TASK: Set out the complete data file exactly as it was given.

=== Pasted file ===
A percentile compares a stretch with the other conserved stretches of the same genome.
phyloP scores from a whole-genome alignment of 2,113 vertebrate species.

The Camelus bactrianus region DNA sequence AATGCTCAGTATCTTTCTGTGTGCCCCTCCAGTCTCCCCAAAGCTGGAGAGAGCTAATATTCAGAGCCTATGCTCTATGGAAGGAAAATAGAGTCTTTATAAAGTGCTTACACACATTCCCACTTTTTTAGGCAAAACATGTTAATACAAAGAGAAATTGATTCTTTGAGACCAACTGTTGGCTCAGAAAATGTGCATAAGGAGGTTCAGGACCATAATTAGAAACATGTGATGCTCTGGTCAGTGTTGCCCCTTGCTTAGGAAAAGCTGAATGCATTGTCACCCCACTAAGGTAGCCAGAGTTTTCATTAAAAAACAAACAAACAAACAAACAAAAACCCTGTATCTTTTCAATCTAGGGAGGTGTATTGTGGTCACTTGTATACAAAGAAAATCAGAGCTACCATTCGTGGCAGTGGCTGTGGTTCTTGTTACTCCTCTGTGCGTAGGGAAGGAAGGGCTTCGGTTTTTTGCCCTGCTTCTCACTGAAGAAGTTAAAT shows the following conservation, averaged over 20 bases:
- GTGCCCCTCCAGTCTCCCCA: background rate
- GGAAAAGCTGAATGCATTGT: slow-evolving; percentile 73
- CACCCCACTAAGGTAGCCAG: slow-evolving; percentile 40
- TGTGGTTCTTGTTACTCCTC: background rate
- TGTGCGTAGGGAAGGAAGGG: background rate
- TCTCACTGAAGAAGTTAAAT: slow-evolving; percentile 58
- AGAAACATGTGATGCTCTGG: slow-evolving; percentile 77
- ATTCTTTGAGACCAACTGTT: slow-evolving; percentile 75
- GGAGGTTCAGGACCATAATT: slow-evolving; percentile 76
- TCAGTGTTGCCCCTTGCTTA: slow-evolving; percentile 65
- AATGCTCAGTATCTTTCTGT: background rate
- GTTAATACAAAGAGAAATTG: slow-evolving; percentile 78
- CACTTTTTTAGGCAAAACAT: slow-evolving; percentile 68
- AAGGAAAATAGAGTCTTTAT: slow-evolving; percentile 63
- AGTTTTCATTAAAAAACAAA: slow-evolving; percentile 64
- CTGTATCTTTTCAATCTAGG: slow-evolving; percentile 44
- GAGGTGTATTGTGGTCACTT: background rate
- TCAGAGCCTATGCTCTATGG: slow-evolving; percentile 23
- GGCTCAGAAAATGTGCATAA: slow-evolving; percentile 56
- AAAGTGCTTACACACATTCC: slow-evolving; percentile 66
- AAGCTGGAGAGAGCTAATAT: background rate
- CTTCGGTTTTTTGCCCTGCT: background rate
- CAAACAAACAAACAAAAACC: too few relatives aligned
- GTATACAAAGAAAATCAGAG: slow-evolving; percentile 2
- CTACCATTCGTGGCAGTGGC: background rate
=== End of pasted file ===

A percentile compares a stretch with the other conserved stretches of the same genome.
phyloP scores from a whole-genome alignment of 2,113 vertebrate species.

The Camelus bactrianus region DNA sequence AATGCTCAGTATCTTTCTGTGTGCCCCTCCAGTCTCCCCAAAGCTGGAGAGAGCTAATATTCAGAGCCTATGCTCTATGGAAGGAAAATAGAGTCTTTATAAAGTGCTTACACACATTCCCACTTTTTTAGGCAAAACATGTTAATACAAAGAGAAATTGATTCTTTGAGACCAACTGTTGGCTCAGAAAATGTGCATAAGGAGGTTCAGGACCATAATTAGAAACATGTGATGCTCTGGTCAGTGTTGCCCCTTGCTTAGGAAAAGCTGAATGCATTGTCACCCCACTAAGGTAGCCAGAGTTTTCATTAAAAAACAAACAAACAAACAAACAAAAACCCTGTATCTTTTCAATCTAGGGAGGTGTATTGTGGTCACTTGTATACAAAGAAAATCAGAGCTACCATTCGTGGCAGTGGCTGTGGTTCTTGTTACTCCTCTGTGCGTAGGGAAGGAAGGGCTTCGGTTTTTTGCCCTGCTTCTCACTGAAGAAGTTAAAT shows the following conservation, averaged over 20 bases:
- GTGCCCCTCCAGTCTCCCCA: background rate
- GGAAAAGCTGAATGCATTGT: slow-evolving; percentile 73
- CACCCCACTAAGGTAGCCAG: slow-evolving; percentile 40
- TGTGGTTCTTGTTACTCCTC: background rate
- TGTGCGTAGGGAAGGAAGGG: background rate
- TCTCACTGAAGAAGTTAAAT: slow-evolving; percentile 58
- AGAAACATGTGATGCTCTGG: slow-evolving; percentile 77
- ATTCTTTGAGACCAACTGTT: slow-evolving; percentile 75
- GGAGGTTCAGGACCATAATT: slow-evolving; percentile 76
- TCAGTGTTGCCCCTTGCTTA: slow-evolving; percentile 65
- AATGCTCAGTATCTTTCTGT: background rate
- GTTAATACAAAGAGAAATTG: slow-evolving; percentile 78
- CACTTTTTTAGGCAAAACAT: slow-evolving; percentile 68
- AAGGAAAATAGAGTCTTTAT: slow-evolving; percentile 63
- AGTTTTCATTAAAAAACAAA: slow-evolving; percentile 64
- CTGTATCTTTTCAATCTAGG: slow-evolving; percentile 44
- GAGGTGTATTGTGGTCACTT: background rate
- TCAGAGCCTATGCTCTATGG: slow-evolving; percentile 23
- GGCTCAGAAAATGTGCATAA: slow-evolving; percentile 56
- AAAGTGCTTACACACATTCC: slow-evolving; percentile 66
- AAGCTGGAGAGAGCTAATAT: background rate
- CTTCGGTTTTTTGCCCTGCT: background rate
- CAAACAAACAAACAAAAACC: too few relatives aligned
- GTATACAAAGAAAATCAGAG: slow-evolving; percentile 2
- CTACCATTCGTGGCAGTGGC: background rate